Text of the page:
[Spinacia oleracea of subfamily Chenopodioideae]
A native of Southwest Asia, spinach is delightful, if properly handled and cooked, but is easily abused. Many people know it only as a stringy lump of overcooked mush. Cultivars are Savoy, the most common fresh spinach, Smooth Leaf, used for frozen and processed spinach (easier to wash) and Semi-savoy, a sort of all-purpose spinach.
Baby Spinach is sold in plastic bags and boxes for the Yuppie
salad trade (Yuppies will buy anything labeled "baby"). Just about
all the leaves are the flavorless oval form.
[presumably Spinacia oleracea]
This spinach is very much like our regular spinach, but a lot larger and considerably milder. The photo specimens were 22 inches long, but a few leaves were more than 24 inches. Taiwan spinach is stemmy - but the stems are very tender and most flavorful part. They should always be included in the recipe. It is a very fine vegetable for use in stir fries and soups, and can be used in place of regular spinach.
Taiwan spinach is now grown in California and often available in Asian markets here in Los Angeles. The photo specimens were from 168 Market on Valley Blvd. in Alhambra. Do not confuse this spinach with Water Spinach (Swamp Cabbage) often called "Chinese Spinach" by recipe writers. That is a very different plant, in the morning glory family.
More on Amaranths.
Über-expert Julie Sahni says to use Chard (Swiss chard) rather than spinach in any Indian recipe calling for "spinach", because Indian spinach (Palak) is closely related to chard and quite different from our spinach. She says if you have to use regular spinach, chop in one small green bell pepper per pound of spinach to improve the flavor.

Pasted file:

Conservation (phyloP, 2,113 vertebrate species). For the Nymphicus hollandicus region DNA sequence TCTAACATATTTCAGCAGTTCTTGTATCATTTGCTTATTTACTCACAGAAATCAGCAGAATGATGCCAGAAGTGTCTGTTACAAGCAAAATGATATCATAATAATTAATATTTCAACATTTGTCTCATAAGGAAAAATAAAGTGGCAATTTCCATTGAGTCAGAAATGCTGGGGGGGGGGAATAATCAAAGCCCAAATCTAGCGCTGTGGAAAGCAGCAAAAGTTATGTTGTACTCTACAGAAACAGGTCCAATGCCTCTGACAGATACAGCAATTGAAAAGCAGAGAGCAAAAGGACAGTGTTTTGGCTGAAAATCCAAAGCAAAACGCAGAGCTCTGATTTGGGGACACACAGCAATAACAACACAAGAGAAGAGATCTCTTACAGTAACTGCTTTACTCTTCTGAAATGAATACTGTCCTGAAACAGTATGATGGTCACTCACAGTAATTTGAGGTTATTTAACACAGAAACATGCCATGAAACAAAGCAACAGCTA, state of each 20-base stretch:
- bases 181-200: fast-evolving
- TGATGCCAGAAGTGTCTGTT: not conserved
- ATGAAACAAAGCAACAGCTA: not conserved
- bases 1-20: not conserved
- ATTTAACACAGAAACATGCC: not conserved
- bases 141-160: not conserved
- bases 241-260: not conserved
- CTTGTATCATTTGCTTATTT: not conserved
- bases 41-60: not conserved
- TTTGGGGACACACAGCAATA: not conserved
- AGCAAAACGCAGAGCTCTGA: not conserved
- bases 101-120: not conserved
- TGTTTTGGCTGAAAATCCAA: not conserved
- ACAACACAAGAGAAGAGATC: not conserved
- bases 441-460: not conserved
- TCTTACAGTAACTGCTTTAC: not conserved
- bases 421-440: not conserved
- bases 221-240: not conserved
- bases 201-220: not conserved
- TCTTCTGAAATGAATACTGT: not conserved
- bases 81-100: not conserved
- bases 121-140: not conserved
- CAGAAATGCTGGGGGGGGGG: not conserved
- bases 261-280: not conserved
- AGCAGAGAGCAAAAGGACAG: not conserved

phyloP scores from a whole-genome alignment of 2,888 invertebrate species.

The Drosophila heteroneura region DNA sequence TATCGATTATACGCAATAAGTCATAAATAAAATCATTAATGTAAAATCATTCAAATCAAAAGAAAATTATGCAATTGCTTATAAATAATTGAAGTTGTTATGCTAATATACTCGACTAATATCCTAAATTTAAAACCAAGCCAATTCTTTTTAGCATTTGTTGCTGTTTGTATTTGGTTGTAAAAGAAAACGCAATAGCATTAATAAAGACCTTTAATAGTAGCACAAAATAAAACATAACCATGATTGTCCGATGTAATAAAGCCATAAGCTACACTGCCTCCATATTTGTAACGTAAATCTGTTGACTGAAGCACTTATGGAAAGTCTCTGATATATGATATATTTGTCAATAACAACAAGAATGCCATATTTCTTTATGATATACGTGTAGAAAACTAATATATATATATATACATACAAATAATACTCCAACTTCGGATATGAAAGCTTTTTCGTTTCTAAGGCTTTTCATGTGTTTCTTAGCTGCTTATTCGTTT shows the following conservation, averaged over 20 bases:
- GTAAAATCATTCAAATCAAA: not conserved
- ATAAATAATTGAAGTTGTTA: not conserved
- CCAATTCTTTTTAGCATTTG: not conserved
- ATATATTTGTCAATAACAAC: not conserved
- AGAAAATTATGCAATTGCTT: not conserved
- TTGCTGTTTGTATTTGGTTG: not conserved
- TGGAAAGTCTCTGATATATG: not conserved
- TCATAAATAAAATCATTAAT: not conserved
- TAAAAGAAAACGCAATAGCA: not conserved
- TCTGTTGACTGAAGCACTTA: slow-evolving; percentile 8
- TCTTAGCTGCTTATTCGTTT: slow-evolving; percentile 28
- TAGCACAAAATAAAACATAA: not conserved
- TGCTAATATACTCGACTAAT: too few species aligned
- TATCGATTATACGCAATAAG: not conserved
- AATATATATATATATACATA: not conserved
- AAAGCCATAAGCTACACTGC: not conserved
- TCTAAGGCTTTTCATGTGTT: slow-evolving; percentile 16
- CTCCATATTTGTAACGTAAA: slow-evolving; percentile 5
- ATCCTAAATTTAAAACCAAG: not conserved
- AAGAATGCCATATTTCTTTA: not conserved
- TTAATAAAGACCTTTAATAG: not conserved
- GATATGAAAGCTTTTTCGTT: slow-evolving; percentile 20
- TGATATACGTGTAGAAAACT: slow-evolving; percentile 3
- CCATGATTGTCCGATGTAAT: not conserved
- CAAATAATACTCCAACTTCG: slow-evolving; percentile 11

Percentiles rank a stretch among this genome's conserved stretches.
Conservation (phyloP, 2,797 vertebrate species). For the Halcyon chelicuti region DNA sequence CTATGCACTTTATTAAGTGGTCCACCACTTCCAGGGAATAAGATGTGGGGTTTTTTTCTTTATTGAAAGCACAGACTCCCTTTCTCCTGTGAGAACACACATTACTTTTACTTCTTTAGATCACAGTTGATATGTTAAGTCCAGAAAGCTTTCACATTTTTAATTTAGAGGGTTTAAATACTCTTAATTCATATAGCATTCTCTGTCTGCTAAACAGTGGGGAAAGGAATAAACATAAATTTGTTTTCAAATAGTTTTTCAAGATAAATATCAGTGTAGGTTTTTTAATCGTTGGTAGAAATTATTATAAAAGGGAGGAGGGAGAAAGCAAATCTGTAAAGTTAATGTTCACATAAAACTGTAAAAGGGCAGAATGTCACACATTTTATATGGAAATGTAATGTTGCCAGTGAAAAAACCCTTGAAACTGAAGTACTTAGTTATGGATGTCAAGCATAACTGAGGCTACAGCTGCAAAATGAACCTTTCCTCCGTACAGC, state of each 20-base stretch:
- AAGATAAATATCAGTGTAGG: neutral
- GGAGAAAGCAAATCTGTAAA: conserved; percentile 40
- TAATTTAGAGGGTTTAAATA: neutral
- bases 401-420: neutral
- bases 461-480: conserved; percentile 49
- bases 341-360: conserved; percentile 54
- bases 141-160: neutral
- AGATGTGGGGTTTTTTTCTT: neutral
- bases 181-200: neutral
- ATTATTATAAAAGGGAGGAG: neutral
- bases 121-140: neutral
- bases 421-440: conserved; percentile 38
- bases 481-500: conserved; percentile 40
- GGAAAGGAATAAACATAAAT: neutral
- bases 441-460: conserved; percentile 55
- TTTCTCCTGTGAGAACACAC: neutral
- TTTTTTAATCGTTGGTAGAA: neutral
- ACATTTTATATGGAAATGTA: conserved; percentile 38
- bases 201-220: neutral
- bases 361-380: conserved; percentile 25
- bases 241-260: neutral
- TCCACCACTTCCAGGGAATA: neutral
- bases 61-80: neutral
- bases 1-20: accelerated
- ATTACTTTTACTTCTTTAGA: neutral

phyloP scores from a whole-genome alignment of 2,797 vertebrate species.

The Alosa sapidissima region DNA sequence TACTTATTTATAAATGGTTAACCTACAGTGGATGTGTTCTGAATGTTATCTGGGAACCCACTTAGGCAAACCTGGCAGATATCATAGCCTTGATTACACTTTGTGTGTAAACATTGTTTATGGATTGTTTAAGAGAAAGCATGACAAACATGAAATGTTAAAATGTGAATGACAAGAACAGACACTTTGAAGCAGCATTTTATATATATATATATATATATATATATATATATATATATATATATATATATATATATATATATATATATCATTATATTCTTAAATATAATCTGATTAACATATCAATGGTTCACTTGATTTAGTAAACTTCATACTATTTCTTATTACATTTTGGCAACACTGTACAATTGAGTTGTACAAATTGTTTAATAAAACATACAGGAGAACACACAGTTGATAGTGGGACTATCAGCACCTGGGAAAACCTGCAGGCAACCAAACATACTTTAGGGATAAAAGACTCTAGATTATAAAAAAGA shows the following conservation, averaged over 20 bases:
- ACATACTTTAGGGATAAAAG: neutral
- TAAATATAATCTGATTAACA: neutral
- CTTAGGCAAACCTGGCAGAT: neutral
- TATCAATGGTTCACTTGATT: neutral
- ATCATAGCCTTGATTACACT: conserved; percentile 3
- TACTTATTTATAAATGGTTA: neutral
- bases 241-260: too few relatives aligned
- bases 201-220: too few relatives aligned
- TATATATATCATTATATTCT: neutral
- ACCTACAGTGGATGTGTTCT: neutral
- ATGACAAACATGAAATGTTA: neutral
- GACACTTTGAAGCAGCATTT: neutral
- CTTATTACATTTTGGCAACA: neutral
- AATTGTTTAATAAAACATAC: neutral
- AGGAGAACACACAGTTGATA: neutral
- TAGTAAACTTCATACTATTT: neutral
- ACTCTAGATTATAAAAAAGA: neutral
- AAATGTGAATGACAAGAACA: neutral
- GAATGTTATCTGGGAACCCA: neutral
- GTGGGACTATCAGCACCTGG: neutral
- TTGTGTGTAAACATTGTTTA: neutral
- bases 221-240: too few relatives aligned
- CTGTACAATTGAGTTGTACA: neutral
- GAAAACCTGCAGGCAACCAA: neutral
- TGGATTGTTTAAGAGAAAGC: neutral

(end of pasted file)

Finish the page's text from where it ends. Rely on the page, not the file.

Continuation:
Spinach is often badly abused both in handling and in cooking. It is very tender so it breaks up easily and becomes mush if overcooked. Some people don't use fresh spinach because they can't get all the sand out. The instructions below should solve that problem.
Canned spinach is an abomination. Frozen spinach is better but still not competitive to fresh. Frozen spinach is blanched in the freezing process so should be cooked the absolute minimum time needed to bring it to temperature.
The key to good spinach is to cook it the very minimum that'll do the job. The moment its all wilted and the raw color is gone it's done.
If you have prepared the spinach as described above, the amount of water left on the leaves by the salad spinner should be sufficient for cooking the spinach. Use a very little oil to keep the leaves from sticking to the pan.
The ideal pan for cooking spinach is a wok. The large diameter of a 13 inch wok can accommodate 1 pound of raw leaves, it's very easy to keep tossing the leaves for even cooking. Only a tiny amount of oil is needed, and as the spinach wilts down it gathers in the bottom.
Spinach's reputation for very high iron content was due to an analyst slipping a decimal point in 1870, not corrected until 1937, and by then Popeye was a fixture. It still has a higher iron content than most vegetables but not by so spectacular a measure. Spinach is also high in calcium but a high oxalate content inhibits absorption of both calcium and iron into the body. On the other hand it is high in Vitamins A, C and E, folic acid and antioxidants. Due to the Oxalic Acid it is recommended that people suffering from kidney problems, gout and rheumatoid arthritis avoid this green